Are you a Magpie? The interview questions you should be asking to sort the tin from the gold.

Thanks to an article I read once with Bruce Forsyth where he mentioned magpies and how they can bring bad luck (one for sorrow, two for joy…), I have a rather obscure routine that I perform when encountering the bird, which involves saluting and mumbling a greeting. My friends have been known to cross the street to avoid the embarrassment and when on my own, this does indeed look like the first sign of madness.

ANYWAY – Whilst I have a mild obsession with magpies they are equally obsessed with anything shiny that catches the light and glints. Magpie job hunters, the same – they want to work for the perfectly formed shiny company/agency or innovative brand. The career nirvana. But is it as glossy, conceptual and progressive as you perceive?

Yes, they look good on your CV but when you dig down are they all that they seem and will they fulfil your dreams?

There is no greater disappointment then working with your heroes and finding out that they are in fact villains.

Out of work? The following exercise is equally as important, if not more so, as it’s easy to be blinded by the offer of a gleaming new job.

In my experience a majority of people leave a role based not on the companies reputation or the creative standard but on the emotional factors :
didn’t get on with their colleagues
didn’t get on with their boss
the work environment wasn’t right
hours too long
there was no opportunity for progression
they didn’t feel valued
they didn’t feel financially rewarded

Before your interview and definitely before accepting your dream role, there are a few questions you can ask yourself and them that will make sure that it’s the right emotional / personal choice for you.

I am a big fan of list writing (much to the amusement of colleagues I even colour code my lists and have a strange attachment to my highlighters!).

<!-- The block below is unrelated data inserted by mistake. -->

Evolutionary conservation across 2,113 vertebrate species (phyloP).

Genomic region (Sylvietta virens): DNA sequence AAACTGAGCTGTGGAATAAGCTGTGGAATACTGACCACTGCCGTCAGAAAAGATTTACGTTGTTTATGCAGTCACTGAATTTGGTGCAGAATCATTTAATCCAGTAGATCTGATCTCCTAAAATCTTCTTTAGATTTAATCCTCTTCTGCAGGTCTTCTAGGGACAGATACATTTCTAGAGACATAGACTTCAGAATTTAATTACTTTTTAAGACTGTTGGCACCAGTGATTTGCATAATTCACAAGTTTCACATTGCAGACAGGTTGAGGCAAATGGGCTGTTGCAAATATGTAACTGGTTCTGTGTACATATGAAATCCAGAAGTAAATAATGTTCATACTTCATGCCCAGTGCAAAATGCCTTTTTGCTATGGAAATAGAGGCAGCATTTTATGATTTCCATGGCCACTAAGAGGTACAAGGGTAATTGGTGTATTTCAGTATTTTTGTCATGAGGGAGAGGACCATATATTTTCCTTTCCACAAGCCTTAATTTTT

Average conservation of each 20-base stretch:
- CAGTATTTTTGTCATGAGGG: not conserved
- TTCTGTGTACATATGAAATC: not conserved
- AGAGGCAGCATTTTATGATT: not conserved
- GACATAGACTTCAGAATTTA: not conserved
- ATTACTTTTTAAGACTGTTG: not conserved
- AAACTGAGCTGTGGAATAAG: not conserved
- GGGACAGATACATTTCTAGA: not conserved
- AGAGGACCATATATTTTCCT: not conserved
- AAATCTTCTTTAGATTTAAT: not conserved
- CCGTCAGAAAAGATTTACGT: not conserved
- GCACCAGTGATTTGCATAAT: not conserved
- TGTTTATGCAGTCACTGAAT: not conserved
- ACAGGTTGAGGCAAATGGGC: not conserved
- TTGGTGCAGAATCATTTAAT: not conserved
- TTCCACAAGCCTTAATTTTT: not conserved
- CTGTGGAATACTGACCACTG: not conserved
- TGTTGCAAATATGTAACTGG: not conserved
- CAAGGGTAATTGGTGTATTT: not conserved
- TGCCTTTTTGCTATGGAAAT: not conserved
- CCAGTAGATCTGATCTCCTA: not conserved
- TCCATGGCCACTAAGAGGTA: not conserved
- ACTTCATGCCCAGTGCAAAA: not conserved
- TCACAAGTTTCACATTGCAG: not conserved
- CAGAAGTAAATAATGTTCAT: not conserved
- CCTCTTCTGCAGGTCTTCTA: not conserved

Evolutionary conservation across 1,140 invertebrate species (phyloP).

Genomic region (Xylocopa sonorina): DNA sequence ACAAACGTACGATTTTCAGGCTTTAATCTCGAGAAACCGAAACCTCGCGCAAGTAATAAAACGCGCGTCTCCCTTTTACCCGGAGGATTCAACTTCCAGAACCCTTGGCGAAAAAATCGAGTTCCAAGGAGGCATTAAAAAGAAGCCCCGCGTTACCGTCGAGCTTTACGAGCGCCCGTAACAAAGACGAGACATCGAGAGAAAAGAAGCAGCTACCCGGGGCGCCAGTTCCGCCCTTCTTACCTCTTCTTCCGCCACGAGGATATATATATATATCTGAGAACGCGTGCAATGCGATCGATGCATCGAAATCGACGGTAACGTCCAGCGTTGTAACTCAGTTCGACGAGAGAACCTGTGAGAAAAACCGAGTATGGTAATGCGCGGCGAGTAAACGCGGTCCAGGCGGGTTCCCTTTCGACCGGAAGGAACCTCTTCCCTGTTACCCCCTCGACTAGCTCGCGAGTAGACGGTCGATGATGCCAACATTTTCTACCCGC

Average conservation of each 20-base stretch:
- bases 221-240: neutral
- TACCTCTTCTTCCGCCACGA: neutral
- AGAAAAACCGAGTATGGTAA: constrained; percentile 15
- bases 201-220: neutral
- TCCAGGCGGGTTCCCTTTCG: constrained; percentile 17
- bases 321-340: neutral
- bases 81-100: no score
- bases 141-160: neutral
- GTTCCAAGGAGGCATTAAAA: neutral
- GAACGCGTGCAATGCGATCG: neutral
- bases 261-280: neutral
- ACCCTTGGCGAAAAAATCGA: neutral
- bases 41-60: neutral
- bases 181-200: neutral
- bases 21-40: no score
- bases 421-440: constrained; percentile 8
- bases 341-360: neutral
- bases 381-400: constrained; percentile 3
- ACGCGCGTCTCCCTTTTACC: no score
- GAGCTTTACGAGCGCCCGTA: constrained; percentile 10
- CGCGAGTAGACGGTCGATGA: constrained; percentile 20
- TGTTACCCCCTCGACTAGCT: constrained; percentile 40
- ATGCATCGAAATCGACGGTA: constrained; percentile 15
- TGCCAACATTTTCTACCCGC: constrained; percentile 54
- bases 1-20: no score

Ask yourself

Prior to preparing any questions for interviews then it’s best to have a good handle on what you want from the job and your life around it. This may be noting down:
: your 3, 5 and 10 year goals for your career
: what role within your career you have enjoyed most and why
: the added responsibility you are looking for
: your bucket list
: you may be looking to spend more time with your family and friends
: take up a new pastime or course
: travel
: are planning on marriage or children
etc etc

If you are one of those lucky, highly focused individuals with a clear idea of what you want from your life, skip the list making but for your own peace of mind don’t skip the next bit.

People often struggle to know what to ask in interviews, hopefully these will add something to your current list that will make your decision making far easier.

Questions you should always know the answer to prior to accepting a role.

Why does the role exist?

Is it through expansion? Is so is this due to new clients, increased business with existing ones, diversification into new areas – I am always a tad wary when it’s due to one new client, are they making provision for work that may never appear?

Has someone left? What were their reasons for leaving? If you are working through a good recruitment agent, they will know the answer to this.

If you are replacing someone that they thought highly of, what made them such a star?

What are the opportunities for progression within the business? Do they offer/ provide training?

How is your performance measured? Who is it measured by?

How do they reward achievements?

How would they describe their work culture?

Do the employees socialise together? Do they arrange away days, events, have a 5-a-side team etc?

What has been their highlight from working within the company? They should be able to answer this pretty quickly or with multiple answers, if they struggle that is a little concerning.

What are the company’s goals for the future?

What has been the company’s greatest achievement over the past year?

What is the likelihood of overtime? How regular and how flexible are they in this – this question is imperative for working parents juggling childcare!

There are plenty more questions around your personal motivations for moving jobs that you might want to add to this list.

Now compare these answers to your own personal list.

There are plenty of people that are looking for any opportunity to leave their current role and will accept whatever is thrown their way. I am a big believer that noone ever regrets leaving a job they hate.

However if you are fully armed with all the facts on a role then you may avoid swapping one bad situation with something worse; or at the very least are able to predict potential issues and are ready to handle difficult situations when they arise.

Happy job searching peeps